Quality of Life Comparison: Blood Cancer Patients on Clinical Trials Versus Patients in Standard Care

By Teresa Hagan Thomas, PhD, RN - Last Updated: July 12, 2022

New cancer treatments depend on clinical trials to test the safety and efficacy of treating specific types of cancer, but enrollment in clinical trials remains incredibly low, especially among patients from racial and ethnic minority groups.

One of the main concerns that keeps patients from electing to enroll in a trial is that their quality of life will suffer more than if they opted for standard treatment. Patients’ quality of life encompasses many aspects, including their physical, social, and emotional health; their perception of the quality of care they receive; and the financial repercussions of their care.

Many researchers, concerned with understanding why enrollment in clinical trials is so low, are attempting to identify specific barriers to enrollment. Few studies have specifically considered whether patient concerns about clinical trials are legitimate. By directly comparing whether patients enrolled in trials face barriers that patients receiving standard treatment do not, they can demonstrate to patients, clinicians, and other stakeholders if concerns about a trial causing worsening patient-reported outcomes are valid.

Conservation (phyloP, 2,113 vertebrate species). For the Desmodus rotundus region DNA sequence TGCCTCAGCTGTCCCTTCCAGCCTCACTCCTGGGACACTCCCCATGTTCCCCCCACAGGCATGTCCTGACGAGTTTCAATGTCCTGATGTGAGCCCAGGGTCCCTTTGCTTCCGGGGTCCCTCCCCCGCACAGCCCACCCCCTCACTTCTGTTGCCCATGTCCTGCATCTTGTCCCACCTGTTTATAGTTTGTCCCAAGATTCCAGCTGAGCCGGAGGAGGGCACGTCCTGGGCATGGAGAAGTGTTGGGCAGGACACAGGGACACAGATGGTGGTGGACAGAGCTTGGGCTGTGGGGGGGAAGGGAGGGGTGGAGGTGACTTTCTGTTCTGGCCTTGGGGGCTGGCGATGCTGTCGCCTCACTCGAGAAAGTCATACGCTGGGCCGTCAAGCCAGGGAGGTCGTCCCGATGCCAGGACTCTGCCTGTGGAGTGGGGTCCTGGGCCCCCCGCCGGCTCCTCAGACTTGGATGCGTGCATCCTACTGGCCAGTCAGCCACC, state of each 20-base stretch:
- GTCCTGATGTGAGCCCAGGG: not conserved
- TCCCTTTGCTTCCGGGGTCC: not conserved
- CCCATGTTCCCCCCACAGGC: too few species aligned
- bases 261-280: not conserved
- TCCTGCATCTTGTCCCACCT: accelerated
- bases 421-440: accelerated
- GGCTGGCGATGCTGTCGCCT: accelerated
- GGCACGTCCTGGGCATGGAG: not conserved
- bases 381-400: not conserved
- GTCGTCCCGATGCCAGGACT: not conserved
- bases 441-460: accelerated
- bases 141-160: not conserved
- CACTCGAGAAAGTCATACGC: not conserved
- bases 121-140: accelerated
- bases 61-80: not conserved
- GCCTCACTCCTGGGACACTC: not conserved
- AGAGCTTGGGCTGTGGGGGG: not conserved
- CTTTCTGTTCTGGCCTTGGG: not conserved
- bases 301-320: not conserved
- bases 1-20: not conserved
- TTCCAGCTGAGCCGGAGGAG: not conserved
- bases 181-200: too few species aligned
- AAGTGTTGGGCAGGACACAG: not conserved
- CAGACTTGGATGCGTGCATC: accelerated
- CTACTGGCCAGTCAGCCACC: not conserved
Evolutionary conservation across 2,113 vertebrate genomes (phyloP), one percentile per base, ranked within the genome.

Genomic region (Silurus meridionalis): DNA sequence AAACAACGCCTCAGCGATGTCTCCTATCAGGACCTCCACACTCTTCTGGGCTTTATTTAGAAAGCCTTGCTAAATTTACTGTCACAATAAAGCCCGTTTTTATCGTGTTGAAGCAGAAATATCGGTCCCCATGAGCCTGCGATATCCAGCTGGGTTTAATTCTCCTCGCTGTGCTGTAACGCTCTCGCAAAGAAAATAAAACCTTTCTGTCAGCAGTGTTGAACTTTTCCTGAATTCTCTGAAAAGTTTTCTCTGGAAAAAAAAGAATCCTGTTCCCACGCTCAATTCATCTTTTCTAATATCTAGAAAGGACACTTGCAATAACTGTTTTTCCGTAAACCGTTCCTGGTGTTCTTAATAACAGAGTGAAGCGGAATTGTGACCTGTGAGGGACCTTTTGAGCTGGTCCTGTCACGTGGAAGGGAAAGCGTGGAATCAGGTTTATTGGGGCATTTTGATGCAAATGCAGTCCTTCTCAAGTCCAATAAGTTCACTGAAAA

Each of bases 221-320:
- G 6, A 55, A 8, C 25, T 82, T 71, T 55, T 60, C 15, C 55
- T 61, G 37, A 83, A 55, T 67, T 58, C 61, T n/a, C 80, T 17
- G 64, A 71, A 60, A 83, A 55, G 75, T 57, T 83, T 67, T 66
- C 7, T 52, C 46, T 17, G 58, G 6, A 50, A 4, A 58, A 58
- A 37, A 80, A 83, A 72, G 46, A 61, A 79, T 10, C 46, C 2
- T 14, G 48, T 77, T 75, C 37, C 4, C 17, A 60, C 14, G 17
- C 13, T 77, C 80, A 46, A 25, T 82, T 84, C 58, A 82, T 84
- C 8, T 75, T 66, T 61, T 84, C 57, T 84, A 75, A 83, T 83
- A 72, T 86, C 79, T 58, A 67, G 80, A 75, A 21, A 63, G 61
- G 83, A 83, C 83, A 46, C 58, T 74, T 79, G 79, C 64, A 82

Surbhi Sidana, MD, of Stanford University School of Medicine, Division of Blood and Marrow Transplantation and Cellular Therapy, led a study to see if patients with multiple myeloma or lymphoma who enrolled in clinical trials reported similar patient-reported outcome measures as patients not in clinical trials. Specific patient-reported metrics considered included quality of life, quality of care, and financial burden. The study results, reported in JCO Oncology Practice, demonstrated that patients enrolled in clinical trials reported similar outcomes as patients who were not enrolled in clinical trials over a 1-year period.